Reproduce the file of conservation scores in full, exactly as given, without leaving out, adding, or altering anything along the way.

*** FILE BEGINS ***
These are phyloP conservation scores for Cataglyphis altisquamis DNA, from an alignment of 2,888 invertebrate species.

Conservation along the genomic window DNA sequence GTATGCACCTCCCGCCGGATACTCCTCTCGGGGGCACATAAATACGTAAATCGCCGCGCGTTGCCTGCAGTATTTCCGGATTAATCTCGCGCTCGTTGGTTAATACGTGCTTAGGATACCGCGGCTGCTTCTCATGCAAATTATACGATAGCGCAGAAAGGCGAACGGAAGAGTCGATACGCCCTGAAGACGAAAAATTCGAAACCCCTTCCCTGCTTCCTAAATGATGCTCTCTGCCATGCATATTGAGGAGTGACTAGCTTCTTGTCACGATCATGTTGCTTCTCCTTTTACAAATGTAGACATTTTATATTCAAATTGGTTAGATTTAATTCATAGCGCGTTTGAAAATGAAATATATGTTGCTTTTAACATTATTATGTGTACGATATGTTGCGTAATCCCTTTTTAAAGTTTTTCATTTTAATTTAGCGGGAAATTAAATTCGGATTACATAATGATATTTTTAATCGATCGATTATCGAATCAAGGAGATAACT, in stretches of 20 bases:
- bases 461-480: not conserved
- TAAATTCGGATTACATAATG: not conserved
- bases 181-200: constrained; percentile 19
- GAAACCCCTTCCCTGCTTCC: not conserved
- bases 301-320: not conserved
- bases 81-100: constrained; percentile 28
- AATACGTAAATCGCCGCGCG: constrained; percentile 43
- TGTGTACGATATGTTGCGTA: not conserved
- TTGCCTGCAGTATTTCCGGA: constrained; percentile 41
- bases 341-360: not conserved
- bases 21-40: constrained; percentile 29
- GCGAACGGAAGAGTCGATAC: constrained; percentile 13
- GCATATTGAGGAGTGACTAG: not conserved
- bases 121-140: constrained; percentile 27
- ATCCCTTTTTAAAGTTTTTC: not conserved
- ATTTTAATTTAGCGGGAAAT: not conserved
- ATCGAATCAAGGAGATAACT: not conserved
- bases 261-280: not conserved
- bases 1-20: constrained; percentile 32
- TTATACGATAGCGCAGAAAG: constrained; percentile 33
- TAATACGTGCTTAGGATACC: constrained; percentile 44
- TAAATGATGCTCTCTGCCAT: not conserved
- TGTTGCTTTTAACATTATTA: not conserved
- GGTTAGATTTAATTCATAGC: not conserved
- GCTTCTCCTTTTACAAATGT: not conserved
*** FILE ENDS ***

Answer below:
These are phyloP conservation scores for Cataglyphis altisquamis DNA, from an alignment of 2,888 invertebrate species.

Conservation along the genomic window DNA sequence GTATGCACCTCCCGCCGGATACTCCTCTCGGGGGCACATAAATACGTAAATCGCCGCGCGTTGCCTGCAGTATTTCCGGATTAATCTCGCGCTCGTTGGTTAATACGTGCTTAGGATACCGCGGCTGCTTCTCATGCAAATTATACGATAGCGCAGAAAGGCGAACGGAAGAGTCGATACGCCCTGAAGACGAAAAATTCGAAACCCCTTCCCTGCTTCCTAAATGATGCTCTCTGCCATGCATATTGAGGAGTGACTAGCTTCTTGTCACGATCATGTTGCTTCTCCTTTTACAAATGTAGACATTTTATATTCAAATTGGTTAGATTTAATTCATAGCGCGTTTGAAAATGAAATATATGTTGCTTTTAACATTATTATGTGTACGATATGTTGCGTAATCCCTTTTTAAAGTTTTTCATTTTAATTTAGCGGGAAATTAAATTCGGATTACATAATGATATTTTTAATCGATCGATTATCGAATCAAGGAGATAACT, in stretches of 20 bases:
- bases 461-480: not conserved
- TAAATTCGGATTACATAATG: not conserved
- bases 181-200: constrained; percentile 19
- GAAACCCCTTCCCTGCTTCC: not conserved
- bases 301-320: not conserved
- bases 81-100: constrained; percentile 28
- AATACGTAAATCGCCGCGCG: constrained; percentile 43
- TGTGTACGATATGTTGCGTA: not conserved
- TTGCCTGCAGTATTTCCGGA: constrained; percentile 41
- bases 341-360: not conserved
- bases 21-40: constrained; percentile 29
- GCGAACGGAAGAGTCGATAC: constrained; percentile 13
- GCATATTGAGGAGTGACTAG: not conserved
- bases 121-140: constrained; percentile 27
- ATCCCTTTTTAAAGTTTTTC: not conserved
- ATTTTAATTTAGCGGGAAAT: not conserved
- ATCGAATCAAGGAGATAACT: not conserved
- bases 261-280: not conserved
- bases 1-20: constrained; percentile 32
- TTATACGATAGCGCAGAAAG: constrained; percentile 33
- TAATACGTGCTTAGGATACC: constrained; percentile 44
- TAAATGATGCTCTCTGCCAT: not conserved
- TGTTGCTTTTAACATTATTA: not conserved
- GGTTAGATTTAATTCATAGC: not conserved
- GCTTCTCCTTTTACAAATGT: not conserved